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This Time, Jaguars Look Like Expansion Team

October 30, 1995|From Associated Press

PITTSBURGH — They don't resemble the players they were only 10 days ago, and maybe that's why they finally look like the Pittsburgh Steelers of 1994.

Neil O'Donnell doubled his season total with two touchdown passes Sunday and the Steelers, making massive personnel changes on both sides of the ball, dominated the Jacksonville Jaguars, 24-7.

The Steelers (4-4) responded to an 18-point loss to Cincinnati and some injuries by switching starters at nine of 22 positions. The new look obviously helped an offense that was without a touchdown on its previous 10 trips inside the opposing 20-yard line.

From the way they stood by helplessly as Pittsburgh bolted to a 21-0 first-half lead, the Jaguars (3-6) didn't recognize the team they beat, 20-16, three weeks ago.

The Jaguars could have set an NFL record for victories by an expansion team, but didn't put up much of a fight. They had only four first downs in the first half and didn't cross midfield until late in the third quarter.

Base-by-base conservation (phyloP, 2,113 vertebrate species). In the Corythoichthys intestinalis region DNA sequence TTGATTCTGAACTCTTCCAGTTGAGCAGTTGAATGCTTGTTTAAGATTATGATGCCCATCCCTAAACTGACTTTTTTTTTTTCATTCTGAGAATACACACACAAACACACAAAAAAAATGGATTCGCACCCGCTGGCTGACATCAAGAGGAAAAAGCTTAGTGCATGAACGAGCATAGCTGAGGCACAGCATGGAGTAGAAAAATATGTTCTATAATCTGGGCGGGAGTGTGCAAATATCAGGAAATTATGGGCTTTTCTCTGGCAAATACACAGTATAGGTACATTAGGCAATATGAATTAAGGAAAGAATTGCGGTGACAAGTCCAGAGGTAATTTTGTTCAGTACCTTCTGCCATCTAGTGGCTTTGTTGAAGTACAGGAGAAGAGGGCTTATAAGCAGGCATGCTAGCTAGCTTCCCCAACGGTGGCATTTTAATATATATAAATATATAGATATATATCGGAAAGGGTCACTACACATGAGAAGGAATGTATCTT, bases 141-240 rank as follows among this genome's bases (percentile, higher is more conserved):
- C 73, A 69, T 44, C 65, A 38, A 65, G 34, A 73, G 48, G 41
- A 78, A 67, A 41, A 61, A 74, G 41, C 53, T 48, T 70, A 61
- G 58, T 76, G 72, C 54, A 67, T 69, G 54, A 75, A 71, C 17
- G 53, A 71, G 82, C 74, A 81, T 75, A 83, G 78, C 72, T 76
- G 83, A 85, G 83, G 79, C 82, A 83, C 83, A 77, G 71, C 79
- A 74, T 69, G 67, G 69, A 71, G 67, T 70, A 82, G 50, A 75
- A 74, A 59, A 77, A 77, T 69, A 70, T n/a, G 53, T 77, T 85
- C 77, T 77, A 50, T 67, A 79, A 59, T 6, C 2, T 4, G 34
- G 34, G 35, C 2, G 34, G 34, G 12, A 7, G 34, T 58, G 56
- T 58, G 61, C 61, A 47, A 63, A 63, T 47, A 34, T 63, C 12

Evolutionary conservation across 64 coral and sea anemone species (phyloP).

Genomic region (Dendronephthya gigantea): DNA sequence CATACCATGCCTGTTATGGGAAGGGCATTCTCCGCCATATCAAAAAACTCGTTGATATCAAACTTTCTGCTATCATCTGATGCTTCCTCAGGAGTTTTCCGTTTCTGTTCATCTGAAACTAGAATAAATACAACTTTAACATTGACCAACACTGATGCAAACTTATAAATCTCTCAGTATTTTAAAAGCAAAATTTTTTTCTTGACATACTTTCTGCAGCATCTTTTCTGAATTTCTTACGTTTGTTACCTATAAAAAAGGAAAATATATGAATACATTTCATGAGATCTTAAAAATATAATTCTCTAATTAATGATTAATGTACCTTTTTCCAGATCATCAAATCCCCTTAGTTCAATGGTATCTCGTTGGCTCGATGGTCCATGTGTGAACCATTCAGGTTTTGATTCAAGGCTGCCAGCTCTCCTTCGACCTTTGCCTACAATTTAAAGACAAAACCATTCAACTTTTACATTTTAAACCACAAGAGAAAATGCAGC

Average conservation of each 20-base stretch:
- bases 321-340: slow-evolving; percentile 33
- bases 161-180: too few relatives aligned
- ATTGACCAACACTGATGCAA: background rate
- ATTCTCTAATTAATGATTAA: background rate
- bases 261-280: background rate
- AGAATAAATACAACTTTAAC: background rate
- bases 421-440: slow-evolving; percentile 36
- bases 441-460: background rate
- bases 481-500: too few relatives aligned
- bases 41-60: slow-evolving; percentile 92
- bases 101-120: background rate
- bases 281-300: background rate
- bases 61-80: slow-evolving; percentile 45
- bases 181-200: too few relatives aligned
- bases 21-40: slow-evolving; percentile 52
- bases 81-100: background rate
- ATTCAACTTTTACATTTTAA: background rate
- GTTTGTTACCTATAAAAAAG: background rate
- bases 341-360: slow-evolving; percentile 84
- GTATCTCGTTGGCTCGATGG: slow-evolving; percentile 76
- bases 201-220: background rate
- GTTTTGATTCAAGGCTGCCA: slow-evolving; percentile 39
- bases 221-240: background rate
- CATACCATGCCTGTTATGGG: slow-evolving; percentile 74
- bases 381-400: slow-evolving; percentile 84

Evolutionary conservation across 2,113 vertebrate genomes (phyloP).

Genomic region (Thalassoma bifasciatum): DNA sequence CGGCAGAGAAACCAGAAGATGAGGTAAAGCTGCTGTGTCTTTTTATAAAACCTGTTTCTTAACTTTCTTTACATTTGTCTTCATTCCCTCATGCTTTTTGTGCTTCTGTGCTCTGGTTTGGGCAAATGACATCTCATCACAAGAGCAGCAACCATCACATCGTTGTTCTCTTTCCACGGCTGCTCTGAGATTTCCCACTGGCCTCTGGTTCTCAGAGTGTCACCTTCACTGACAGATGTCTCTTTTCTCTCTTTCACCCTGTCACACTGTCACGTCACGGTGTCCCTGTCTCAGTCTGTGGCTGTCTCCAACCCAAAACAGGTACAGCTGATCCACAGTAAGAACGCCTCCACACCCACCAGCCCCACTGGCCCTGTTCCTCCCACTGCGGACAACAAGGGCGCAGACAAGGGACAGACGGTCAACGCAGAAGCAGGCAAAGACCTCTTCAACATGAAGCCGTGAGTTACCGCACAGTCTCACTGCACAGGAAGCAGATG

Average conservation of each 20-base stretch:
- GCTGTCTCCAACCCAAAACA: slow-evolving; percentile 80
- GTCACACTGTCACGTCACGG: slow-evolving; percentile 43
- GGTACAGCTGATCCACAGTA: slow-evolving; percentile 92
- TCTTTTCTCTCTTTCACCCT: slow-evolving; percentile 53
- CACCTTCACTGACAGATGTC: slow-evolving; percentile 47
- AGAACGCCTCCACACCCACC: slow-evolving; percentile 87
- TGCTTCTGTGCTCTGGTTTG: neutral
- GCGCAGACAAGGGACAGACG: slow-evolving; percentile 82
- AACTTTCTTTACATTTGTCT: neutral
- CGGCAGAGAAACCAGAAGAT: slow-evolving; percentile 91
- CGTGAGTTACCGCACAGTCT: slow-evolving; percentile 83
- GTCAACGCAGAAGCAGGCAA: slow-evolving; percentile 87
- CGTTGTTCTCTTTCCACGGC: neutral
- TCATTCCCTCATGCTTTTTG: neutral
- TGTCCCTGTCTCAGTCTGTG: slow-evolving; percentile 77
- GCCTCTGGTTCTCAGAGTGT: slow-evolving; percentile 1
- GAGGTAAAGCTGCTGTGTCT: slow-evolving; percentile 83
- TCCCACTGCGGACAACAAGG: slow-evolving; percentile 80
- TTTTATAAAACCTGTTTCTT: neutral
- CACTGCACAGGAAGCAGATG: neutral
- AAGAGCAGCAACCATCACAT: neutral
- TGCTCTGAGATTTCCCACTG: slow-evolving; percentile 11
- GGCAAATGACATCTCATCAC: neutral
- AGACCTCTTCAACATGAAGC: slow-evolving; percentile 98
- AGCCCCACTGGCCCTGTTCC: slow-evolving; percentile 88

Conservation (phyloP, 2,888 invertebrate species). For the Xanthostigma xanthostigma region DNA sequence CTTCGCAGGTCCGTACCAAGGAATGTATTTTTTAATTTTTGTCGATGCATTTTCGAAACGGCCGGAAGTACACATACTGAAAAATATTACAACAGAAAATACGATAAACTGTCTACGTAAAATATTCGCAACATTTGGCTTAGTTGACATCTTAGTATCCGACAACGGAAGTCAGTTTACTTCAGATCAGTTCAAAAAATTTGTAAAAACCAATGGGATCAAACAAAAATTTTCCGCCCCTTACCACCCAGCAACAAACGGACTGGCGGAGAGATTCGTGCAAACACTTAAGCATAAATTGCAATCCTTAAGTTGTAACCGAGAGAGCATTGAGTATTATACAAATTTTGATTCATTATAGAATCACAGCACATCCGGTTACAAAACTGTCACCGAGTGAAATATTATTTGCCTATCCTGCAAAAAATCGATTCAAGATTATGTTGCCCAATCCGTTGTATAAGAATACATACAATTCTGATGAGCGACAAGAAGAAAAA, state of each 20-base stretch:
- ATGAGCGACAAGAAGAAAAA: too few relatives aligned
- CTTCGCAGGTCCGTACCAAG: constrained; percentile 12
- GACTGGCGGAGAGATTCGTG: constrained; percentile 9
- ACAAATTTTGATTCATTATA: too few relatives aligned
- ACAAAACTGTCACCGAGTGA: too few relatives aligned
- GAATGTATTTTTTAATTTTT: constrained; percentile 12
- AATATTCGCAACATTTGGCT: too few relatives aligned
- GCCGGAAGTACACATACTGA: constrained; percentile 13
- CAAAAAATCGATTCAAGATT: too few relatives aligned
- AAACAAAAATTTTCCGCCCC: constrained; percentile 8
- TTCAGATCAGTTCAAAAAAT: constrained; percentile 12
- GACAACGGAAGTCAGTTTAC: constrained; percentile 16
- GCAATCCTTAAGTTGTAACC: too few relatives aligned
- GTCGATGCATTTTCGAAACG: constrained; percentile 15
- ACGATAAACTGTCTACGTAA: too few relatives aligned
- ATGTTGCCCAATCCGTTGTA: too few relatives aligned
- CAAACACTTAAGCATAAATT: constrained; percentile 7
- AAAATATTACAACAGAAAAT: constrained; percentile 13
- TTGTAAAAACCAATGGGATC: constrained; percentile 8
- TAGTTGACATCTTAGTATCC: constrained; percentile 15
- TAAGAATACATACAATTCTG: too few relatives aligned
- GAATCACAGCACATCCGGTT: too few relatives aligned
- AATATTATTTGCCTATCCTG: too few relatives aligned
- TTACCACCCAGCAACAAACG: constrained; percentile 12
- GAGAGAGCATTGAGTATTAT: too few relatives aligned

"The changes in personnel and positions worked out great," said Pro Bowl safety Carnell Lake, who moved to cornerback after the Bengals threw three touchdown passes in beating Pittsburgh, 27-9, on Oct. 19. "For the most part, the defense feels comfortable and it worked out fine. It was definitely a must-win game."

Especially for a team that was three yards short of the Super Bowl last season, but was in danger of playing itself out of the AFC Central race at midseason.

"I'm not jubilant, but it's a start, and we have to look at it as just that--a start," tackle Leon Searcy said.

This time, the Steelers had an uncharacteristically good start. O'Donnell, with only one touchdown pass in his three starts, threw scoring passes to Yancey Thigpen for 15 yards and John L. Williams for six. Erric Pegram also had a six-yard touchdown run as the Steelers scored on their first three drives inside the Jaguars' 20.

The Steelers had been the AFC's second-worst team inside the 20, converting only 32% of their scoring opportunities.

"We heard the talk, 'Oh, can the Steelers score touchdowns?' It made us mad, and it made me mad," said Pegram, who had 84 yards in 19 carries. "Once we got inside the 20, field goals weren't even on our mind. We were concerned only with scoring touchdowns."

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